I am convinced that some of the most joyful, life-changing conventions in our field are those that focus on families with children who have Down syndrome. Whole families come. Some appear with babes in arms. Clinicians named Pueschel, Crocker, Kumin, Falvey, Rosenberg, and many others hold impromptu clinics in halls, lobbies, and special session rooms. It all goes so well because these parents hunger to learn everything they can about their own child with this disability.

There are sharing sessions galore for moms, dads, brothers, sisters, and grandparents. There are even sessions for persons with this disability who help one another to speak for themselves. Then come the banquets and the laughter; the awards and the cheering; and the dances, where all are dressed in their very best clothes. Many leave exhausted from these carnivals of hope, education, and comradeship, but they leave knowing that they are part of a powerful, expansive movement.

One cannot help but wonder whether some earlier “big bangs” in history gave rise to such an expansive movement. I say yes. I can pinpoint at least two such explosions. These explosions were heart-ripping. Even so, the way the folks in this field gathered around these wounds and worked for healing was fantastic.

Washington, DC, The John F. Kennedy Center for the Performing Arts, October 16, 1971

People from all over the world arrived for the International Symposium on Human Rights, Retardation and Research. The Eisenhower Theater was packed with persons eagerly waiting for the opening plenary to begin. When it did, a film was shown that shook many in the audience right down to their socks.

The film was entitled, “Who Should Survive?” It focused on a real newborn baby boy in the maternity ward of Johns Hopkins hospital. The child was born with Down syndrome and an intestinal blockage. The latter could be corrected with a fairly simple operation. So the physician asked the parents for permission to operate. The parents refused. They said that it would be unfair to their other two so-called “normal” children to be brought up with a “mongoloid” sibling. The infant was moved to a corner in the hospital nursery, and a sign was hung on the crib that said, “Nothing by mouth.”

From time to time the father telephoned to ask, “How are things going?” The film showed the anguish on the faces of the caring staff. The senior pediatric resident in charge of the infant's care stated: “I tried not to look at the baby and when I did, I didn't want to touch it.” Later, he said, “It took 15 days for the baby to become dehydrated enough to die. That was an awfully long time.”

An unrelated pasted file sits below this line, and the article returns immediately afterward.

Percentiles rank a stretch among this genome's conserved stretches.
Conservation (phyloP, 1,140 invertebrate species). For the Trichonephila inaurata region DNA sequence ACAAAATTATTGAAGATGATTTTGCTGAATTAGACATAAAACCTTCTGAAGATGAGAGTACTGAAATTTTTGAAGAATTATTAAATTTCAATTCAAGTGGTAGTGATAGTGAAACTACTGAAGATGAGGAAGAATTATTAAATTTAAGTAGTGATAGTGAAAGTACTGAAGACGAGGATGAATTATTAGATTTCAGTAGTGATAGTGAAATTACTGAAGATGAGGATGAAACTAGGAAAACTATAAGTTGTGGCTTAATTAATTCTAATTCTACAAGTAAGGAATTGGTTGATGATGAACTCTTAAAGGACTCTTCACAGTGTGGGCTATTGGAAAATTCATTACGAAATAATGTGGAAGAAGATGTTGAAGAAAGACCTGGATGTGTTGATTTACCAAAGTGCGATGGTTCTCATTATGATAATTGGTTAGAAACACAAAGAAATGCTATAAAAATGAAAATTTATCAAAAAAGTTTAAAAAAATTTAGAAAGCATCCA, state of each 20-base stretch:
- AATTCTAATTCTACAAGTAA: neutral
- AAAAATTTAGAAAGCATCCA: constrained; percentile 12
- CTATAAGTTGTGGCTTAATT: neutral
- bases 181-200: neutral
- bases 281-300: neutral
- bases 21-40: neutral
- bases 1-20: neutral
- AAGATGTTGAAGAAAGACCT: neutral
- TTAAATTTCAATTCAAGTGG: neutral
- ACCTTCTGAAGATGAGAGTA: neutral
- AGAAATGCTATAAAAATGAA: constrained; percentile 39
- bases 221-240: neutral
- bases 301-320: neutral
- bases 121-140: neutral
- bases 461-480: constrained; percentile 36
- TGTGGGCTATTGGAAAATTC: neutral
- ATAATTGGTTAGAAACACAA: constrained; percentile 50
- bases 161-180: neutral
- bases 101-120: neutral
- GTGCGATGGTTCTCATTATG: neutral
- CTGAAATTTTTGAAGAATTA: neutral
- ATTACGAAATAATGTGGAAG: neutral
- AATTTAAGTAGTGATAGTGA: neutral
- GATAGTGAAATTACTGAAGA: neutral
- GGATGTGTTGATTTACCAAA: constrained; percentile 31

After the film, six famous experts representing key legal, moral, ethical, social, public policy, and mental retardation aspects gathered in a circle on the stage. They faced each other and discussed the film. At first, the circle widened as each expert tried to define the situation in his or her own professional language. Then they drew closer, trying to speak a common human language about a neglected, dying baby. When the closeness became too painful, one of them would “blow it” by making an asinine remark. For example, during one moment of such closeness, a physician blurted out, “What about the war in Vietnam?” The audience clapped in a mindless, impulsive way.

I did not sleep that night. Instead, I tried to analyze my own feelings about that horrifying situation and put them into a poem. That poem follows this article.

During the next 3 years, the unrest and agitation among families of children with Down syndrome was so palpable that they approached leaders of the Arc of the United States (Then known as the National Association for Retarded Children— NARC) and asked to be given a large meeting room at the 1974 NARC convention in Milwaukee. The request was granted. So, under the wings of The Arc of the United States, the National Down Syndrome Congress began to take shape. They gathered strength and became more alert in case another tragedy like the death in Johns-Hopkins took place. Sure enough, it came.

Bloomington, Indiana, Bloomington Hospital, April 9, 1982

“Infant Doe,” a baby boy with Down syndrome, was born with an esophageal atresia, the separation of the esophagus from the stomach. Again, doing the life-saving surgery was no problem. Again, parents refused to permit the operation. Again, an infant was shoved into a corner and starved to death.

This time, however, the shock and disorganization surrounding the issue was less pronounced. Numerous families contacted the hospital begging for permission to adopt the baby. Persons who had children with the syndrome made heart-warming statements about them. National syndicated columnist George Will spoke out on the issue: